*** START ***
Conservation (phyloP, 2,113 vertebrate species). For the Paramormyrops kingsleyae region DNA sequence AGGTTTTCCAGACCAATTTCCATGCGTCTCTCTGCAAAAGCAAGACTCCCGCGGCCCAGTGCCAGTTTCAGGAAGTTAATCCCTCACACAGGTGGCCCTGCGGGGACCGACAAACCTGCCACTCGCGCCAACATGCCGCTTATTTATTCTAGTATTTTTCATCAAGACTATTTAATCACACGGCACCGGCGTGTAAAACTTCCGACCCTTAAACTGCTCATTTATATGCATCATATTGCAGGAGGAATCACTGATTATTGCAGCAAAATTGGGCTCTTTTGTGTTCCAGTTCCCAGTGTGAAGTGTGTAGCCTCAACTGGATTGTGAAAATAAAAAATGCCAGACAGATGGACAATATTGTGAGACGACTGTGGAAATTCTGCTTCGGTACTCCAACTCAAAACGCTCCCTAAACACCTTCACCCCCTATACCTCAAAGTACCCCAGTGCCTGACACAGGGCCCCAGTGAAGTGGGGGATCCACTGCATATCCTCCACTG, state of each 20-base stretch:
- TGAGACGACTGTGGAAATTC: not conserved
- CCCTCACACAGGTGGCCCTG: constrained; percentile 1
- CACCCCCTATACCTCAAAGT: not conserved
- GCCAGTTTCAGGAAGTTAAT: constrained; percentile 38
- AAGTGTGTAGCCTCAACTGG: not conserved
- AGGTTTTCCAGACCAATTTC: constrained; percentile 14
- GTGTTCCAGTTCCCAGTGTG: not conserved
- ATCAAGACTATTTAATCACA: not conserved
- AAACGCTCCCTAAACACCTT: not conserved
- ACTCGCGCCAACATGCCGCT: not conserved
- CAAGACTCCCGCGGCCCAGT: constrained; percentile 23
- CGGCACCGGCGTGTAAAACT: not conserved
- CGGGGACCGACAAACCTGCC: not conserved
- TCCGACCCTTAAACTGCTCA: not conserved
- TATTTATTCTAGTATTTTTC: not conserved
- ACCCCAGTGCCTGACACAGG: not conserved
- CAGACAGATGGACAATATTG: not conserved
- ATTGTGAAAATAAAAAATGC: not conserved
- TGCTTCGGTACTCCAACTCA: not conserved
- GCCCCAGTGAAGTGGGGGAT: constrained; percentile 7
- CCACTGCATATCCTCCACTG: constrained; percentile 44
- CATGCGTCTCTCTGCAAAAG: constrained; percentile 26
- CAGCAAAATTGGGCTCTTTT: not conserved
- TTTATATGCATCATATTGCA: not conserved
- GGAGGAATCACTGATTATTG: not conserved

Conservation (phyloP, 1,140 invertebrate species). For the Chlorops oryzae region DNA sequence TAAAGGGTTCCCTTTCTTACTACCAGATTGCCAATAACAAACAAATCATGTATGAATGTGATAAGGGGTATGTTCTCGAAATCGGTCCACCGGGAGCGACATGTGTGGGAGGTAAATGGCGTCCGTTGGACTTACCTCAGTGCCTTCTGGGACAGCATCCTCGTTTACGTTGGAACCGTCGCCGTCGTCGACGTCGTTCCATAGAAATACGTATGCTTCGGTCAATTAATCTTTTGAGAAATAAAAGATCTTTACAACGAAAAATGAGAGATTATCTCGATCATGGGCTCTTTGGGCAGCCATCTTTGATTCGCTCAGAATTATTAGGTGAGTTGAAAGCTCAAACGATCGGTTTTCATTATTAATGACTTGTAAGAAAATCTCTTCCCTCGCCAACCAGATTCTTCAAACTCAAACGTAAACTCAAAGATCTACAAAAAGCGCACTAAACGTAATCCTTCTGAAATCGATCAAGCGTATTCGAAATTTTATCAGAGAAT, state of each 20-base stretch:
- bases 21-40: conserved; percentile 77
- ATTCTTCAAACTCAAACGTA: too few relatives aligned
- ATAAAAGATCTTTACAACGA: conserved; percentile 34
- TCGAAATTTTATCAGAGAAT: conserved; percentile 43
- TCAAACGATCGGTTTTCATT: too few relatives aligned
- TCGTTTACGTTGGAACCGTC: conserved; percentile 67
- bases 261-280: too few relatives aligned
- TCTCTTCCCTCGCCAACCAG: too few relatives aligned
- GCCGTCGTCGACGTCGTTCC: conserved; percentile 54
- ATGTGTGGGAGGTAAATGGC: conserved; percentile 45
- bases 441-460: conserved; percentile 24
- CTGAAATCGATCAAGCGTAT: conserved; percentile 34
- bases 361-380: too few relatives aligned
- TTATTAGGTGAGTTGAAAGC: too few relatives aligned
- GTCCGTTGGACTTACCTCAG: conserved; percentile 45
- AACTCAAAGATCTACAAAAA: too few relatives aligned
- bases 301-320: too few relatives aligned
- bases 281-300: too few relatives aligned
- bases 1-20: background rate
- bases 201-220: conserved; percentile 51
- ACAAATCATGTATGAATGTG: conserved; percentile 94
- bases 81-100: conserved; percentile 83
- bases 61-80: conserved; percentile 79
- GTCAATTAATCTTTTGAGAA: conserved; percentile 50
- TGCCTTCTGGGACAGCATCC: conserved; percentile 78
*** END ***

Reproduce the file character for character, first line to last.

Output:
Conservation (phyloP, 2,113 vertebrate species). For the Paramormyrops kingsleyae region DNA sequence AGGTTTTCCAGACCAATTTCCATGCGTCTCTCTGCAAAAGCAAGACTCCCGCGGCCCAGTGCCAGTTTCAGGAAGTTAATCCCTCACACAGGTGGCCCTGCGGGGACCGACAAACCTGCCACTCGCGCCAACATGCCGCTTATTTATTCTAGTATTTTTCATCAAGACTATTTAATCACACGGCACCGGCGTGTAAAACTTCCGACCCTTAAACTGCTCATTTATATGCATCATATTGCAGGAGGAATCACTGATTATTGCAGCAAAATTGGGCTCTTTTGTGTTCCAGTTCCCAGTGTGAAGTGTGTAGCCTCAACTGGATTGTGAAAATAAAAAATGCCAGACAGATGGACAATATTGTGAGACGACTGTGGAAATTCTGCTTCGGTACTCCAACTCAAAACGCTCCCTAAACACCTTCACCCCCTATACCTCAAAGTACCCCAGTGCCTGACACAGGGCCCCAGTGAAGTGGGGGATCCACTGCATATCCTCCACTG, state of each 20-base stretch:
- TGAGACGACTGTGGAAATTC: not conserved
- CCCTCACACAGGTGGCCCTG: constrained; percentile 1
- CACCCCCTATACCTCAAAGT: not conserved
- GCCAGTTTCAGGAAGTTAAT: constrained; percentile 38
- AAGTGTGTAGCCTCAACTGG: not conserved
- AGGTTTTCCAGACCAATTTC: constrained; percentile 14
- GTGTTCCAGTTCCCAGTGTG: not conserved
- ATCAAGACTATTTAATCACA: not conserved
- AAACGCTCCCTAAACACCTT: not conserved
- ACTCGCGCCAACATGCCGCT: not conserved
- CAAGACTCCCGCGGCCCAGT: constrained; percentile 23
- CGGCACCGGCGTGTAAAACT: not conserved
- CGGGGACCGACAAACCTGCC: not conserved
- TCCGACCCTTAAACTGCTCA: not conserved
- TATTTATTCTAGTATTTTTC: not conserved
- ACCCCAGTGCCTGACACAGG: not conserved
- CAGACAGATGGACAATATTG: not conserved
- ATTGTGAAAATAAAAAATGC: not conserved
- TGCTTCGGTACTCCAACTCA: not conserved
- GCCCCAGTGAAGTGGGGGAT: constrained; percentile 7
- CCACTGCATATCCTCCACTG: constrained; percentile 44
- CATGCGTCTCTCTGCAAAAG: constrained; percentile 26
- CAGCAAAATTGGGCTCTTTT: not conserved
- TTTATATGCATCATATTGCA: not conserved
- GGAGGAATCACTGATTATTG: not conserved

Conservation (phyloP, 1,140 invertebrate species). For the Chlorops oryzae region DNA sequence TAAAGGGTTCCCTTTCTTACTACCAGATTGCCAATAACAAACAAATCATGTATGAATGTGATAAGGGGTATGTTCTCGAAATCGGTCCACCGGGAGCGACATGTGTGGGAGGTAAATGGCGTCCGTTGGACTTACCTCAGTGCCTTCTGGGACAGCATCCTCGTTTACGTTGGAACCGTCGCCGTCGTCGACGTCGTTCCATAGAAATACGTATGCTTCGGTCAATTAATCTTTTGAGAAATAAAAGATCTTTACAACGAAAAATGAGAGATTATCTCGATCATGGGCTCTTTGGGCAGCCATCTTTGATTCGCTCAGAATTATTAGGTGAGTTGAAAGCTCAAACGATCGGTTTTCATTATTAATGACTTGTAAGAAAATCTCTTCCCTCGCCAACCAGATTCTTCAAACTCAAACGTAAACTCAAAGATCTACAAAAAGCGCACTAAACGTAATCCTTCTGAAATCGATCAAGCGTATTCGAAATTTTATCAGAGAAT, state of each 20-base stretch:
- bases 21-40: conserved; percentile 77
- ATTCTTCAAACTCAAACGTA: too few relatives aligned
- ATAAAAGATCTTTACAACGA: conserved; percentile 34
- TCGAAATTTTATCAGAGAAT: conserved; percentile 43
- TCAAACGATCGGTTTTCATT: too few relatives aligned
- TCGTTTACGTTGGAACCGTC: conserved; percentile 67
- bases 261-280: too few relatives aligned
- TCTCTTCCCTCGCCAACCAG: too few relatives aligned
- GCCGTCGTCGACGTCGTTCC: conserved; percentile 54
- ATGTGTGGGAGGTAAATGGC: conserved; percentile 45
- bases 441-460: conserved; percentile 24
- CTGAAATCGATCAAGCGTAT: conserved; percentile 34
- bases 361-380: too few relatives aligned
- TTATTAGGTGAGTTGAAAGC: too few relatives aligned
- GTCCGTTGGACTTACCTCAG: conserved; percentile 45
- AACTCAAAGATCTACAAAAA: too few relatives aligned
- bases 301-320: too few relatives aligned
- bases 281-300: too few relatives aligned
- bases 1-20: background rate
- bases 201-220: conserved; percentile 51
- ACAAATCATGTATGAATGTG: conserved; percentile 94
- bases 81-100: conserved; percentile 83
- bases 61-80: conserved; percentile 79
- GTCAATTAATCTTTTGAGAA: conserved; percentile 50
- TGCCTTCTGGGACAGCATCC: conserved; percentile 78